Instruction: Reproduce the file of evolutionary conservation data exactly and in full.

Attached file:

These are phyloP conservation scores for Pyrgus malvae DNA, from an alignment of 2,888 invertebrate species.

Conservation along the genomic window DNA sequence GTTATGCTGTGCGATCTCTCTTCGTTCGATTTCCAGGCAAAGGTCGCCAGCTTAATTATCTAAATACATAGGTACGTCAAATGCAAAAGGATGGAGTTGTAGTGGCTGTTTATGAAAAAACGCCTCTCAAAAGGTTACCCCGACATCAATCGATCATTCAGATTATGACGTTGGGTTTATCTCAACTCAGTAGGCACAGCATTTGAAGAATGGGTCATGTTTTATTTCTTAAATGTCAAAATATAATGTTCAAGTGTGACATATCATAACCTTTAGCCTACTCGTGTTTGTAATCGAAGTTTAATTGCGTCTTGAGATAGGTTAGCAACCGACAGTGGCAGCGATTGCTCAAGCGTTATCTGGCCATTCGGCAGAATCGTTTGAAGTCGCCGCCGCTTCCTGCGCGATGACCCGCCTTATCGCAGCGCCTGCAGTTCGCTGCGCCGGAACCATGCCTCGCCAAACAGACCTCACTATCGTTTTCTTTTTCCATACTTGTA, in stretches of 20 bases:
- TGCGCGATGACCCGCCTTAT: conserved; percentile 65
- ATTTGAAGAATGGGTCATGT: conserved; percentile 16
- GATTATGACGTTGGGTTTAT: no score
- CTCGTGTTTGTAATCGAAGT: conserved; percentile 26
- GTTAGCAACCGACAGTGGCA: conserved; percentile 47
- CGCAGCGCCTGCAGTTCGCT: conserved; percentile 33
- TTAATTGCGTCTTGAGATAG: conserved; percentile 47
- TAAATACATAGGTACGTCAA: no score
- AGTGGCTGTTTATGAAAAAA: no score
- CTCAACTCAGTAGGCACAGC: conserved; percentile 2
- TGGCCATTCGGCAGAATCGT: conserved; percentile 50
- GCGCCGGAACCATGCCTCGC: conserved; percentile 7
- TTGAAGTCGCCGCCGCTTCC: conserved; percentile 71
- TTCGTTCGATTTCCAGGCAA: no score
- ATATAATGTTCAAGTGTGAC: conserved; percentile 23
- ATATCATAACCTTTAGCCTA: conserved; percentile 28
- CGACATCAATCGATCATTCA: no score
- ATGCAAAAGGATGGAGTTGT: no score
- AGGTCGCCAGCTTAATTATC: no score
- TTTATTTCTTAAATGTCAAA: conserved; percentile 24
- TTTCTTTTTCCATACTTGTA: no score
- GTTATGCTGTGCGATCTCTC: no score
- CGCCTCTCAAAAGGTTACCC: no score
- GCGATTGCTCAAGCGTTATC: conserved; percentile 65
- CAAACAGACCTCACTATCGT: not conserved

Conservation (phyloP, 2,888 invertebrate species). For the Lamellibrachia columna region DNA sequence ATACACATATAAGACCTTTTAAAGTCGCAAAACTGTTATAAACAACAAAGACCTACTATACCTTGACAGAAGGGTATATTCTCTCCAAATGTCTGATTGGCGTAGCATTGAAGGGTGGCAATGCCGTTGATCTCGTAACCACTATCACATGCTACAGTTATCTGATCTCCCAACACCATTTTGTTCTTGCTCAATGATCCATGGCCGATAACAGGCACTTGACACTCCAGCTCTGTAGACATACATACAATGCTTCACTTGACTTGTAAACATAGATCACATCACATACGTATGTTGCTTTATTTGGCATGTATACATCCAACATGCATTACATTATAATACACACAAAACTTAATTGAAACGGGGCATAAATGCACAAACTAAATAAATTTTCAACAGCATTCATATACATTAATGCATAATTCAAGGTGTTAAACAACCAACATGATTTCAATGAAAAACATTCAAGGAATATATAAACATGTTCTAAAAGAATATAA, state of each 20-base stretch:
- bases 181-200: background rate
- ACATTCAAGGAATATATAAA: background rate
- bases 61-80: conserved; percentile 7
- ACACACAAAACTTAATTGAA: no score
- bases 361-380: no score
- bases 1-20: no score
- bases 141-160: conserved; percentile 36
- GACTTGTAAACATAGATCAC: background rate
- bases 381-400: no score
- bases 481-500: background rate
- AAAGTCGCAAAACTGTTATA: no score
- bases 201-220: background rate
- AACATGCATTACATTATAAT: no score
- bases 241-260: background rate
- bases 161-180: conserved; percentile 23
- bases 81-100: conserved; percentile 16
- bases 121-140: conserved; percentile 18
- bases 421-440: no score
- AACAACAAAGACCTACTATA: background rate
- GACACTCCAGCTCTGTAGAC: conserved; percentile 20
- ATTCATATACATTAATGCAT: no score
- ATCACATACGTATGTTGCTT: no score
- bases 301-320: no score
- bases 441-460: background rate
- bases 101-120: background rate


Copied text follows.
These are phyloP conservation scores for Pyrgus malvae DNA, from an alignment of 2,888 invertebrate species.

Conservation along the genomic window DNA sequence GTTATGCTGTGCGATCTCTCTTCGTTCGATTTCCAGGCAAAGGTCGCCAGCTTAATTATCTAAATACATAGGTACGTCAAATGCAAAAGGATGGAGTTGTAGTGGCTGTTTATGAAAAAACGCCTCTCAAAAGGTTACCCCGACATCAATCGATCATTCAGATTATGACGTTGGGTTTATCTCAACTCAGTAGGCACAGCATTTGAAGAATGGGTCATGTTTTATTTCTTAAATGTCAAAATATAATGTTCAAGTGTGACATATCATAACCTTTAGCCTACTCGTGTTTGTAATCGAAGTTTAATTGCGTCTTGAGATAGGTTAGCAACCGACAGTGGCAGCGATTGCTCAAGCGTTATCTGGCCATTCGGCAGAATCGTTTGAAGTCGCCGCCGCTTCCTGCGCGATGACCCGCCTTATCGCAGCGCCTGCAGTTCGCTGCGCCGGAACCATGCCTCGCCAAACAGACCTCACTATCGTTTTCTTTTTCCATACTTGTA, in stretches of 20 bases:
- TGCGCGATGACCCGCCTTAT: conserved; percentile 65
- ATTTGAAGAATGGGTCATGT: conserved; percentile 16
- GATTATGACGTTGGGTTTAT: no score
- CTCGTGTTTGTAATCGAAGT: conserved; percentile 26
- GTTAGCAACCGACAGTGGCA: conserved; percentile 47
- CGCAGCGCCTGCAGTTCGCT: conserved; percentile 33
- TTAATTGCGTCTTGAGATAG: conserved; percentile 47
- TAAATACATAGGTACGTCAA: no score
- AGTGGCTGTTTATGAAAAAA: no score
- CTCAACTCAGTAGGCACAGC: conserved; percentile 2
- TGGCCATTCGGCAGAATCGT: conserved; percentile 50
- GCGCCGGAACCATGCCTCGC: conserved; percentile 7
- TTGAAGTCGCCGCCGCTTCC: conserved; percentile 71
- TTCGTTCGATTTCCAGGCAA: no score
- ATATAATGTTCAAGTGTGAC: conserved; percentile 23
- ATATCATAACCTTTAGCCTA: conserved; percentile 28
- CGACATCAATCGATCATTCA: no score
- ATGCAAAAGGATGGAGTTGT: no score
- AGGTCGCCAGCTTAATTATC: no score
- TTTATTTCTTAAATGTCAAA: conserved; percentile 24
- TTTCTTTTTCCATACTTGTA: no score
- GTTATGCTGTGCGATCTCTC: no score
- CGCCTCTCAAAAGGTTACCC: no score
- GCGATTGCTCAAGCGTTATC: conserved; percentile 65
- CAAACAGACCTCACTATCGT: not conserved

Conservation (phyloP, 2,888 invertebrate species). For the Lamellibrachia columna region DNA sequence ATACACATATAAGACCTTTTAAAGTCGCAAAACTGTTATAAACAACAAAGACCTACTATACCTTGACAGAAGGGTATATTCTCTCCAAATGTCTGATTGGCGTAGCATTGAAGGGTGGCAATGCCGTTGATCTCGTAACCACTATCACATGCTACAGTTATCTGATCTCCCAACACCATTTTGTTCTTGCTCAATGATCCATGGCCGATAACAGGCACTTGACACTCCAGCTCTGTAGACATACATACAATGCTTCACTTGACTTGTAAACATAGATCACATCACATACGTATGTTGCTTTATTTGGCATGTATACATCCAACATGCATTACATTATAATACACACAAAACTTAATTGAAACGGGGCATAAATGCACAAACTAAATAAATTTTCAACAGCATTCATATACATTAATGCATAATTCAAGGTGTTAAACAACCAACATGATTTCAATGAAAAACATTCAAGGAATATATAAACATGTTCTAAAAGAATATAA, state of each 20-base stretch:
- bases 181-200: background rate
- ACATTCAAGGAATATATAAA: background rate
- bases 61-80: conserved; percentile 7
- ACACACAAAACTTAATTGAA: no score
- bases 361-380: no score
- bases 1-20: no score
- bases 141-160: conserved; percentile 36
- GACTTGTAAACATAGATCAC: background rate
- bases 381-400: no score
- bases 481-500: background rate
- AAAGTCGCAAAACTGTTATA: no score
- bases 201-220: background rate
- AACATGCATTACATTATAAT: no score
- bases 241-260: background rate
- bases 161-180: conserved; percentile 23
- bases 81-100: conserved; percentile 16
- bases 121-140: conserved; percentile 18
- bases 421-440: no score
- AACAACAAAGACCTACTATA: background rate
- GACACTCCAGCTCTGTAGAC: conserved; percentile 20
- ATTCATATACATTAATGCAT: no score
- ATCACATACGTATGTTGCTT: no score
- bases 301-320: no score
- bases 441-460: background rate
- bases 101-120: background rate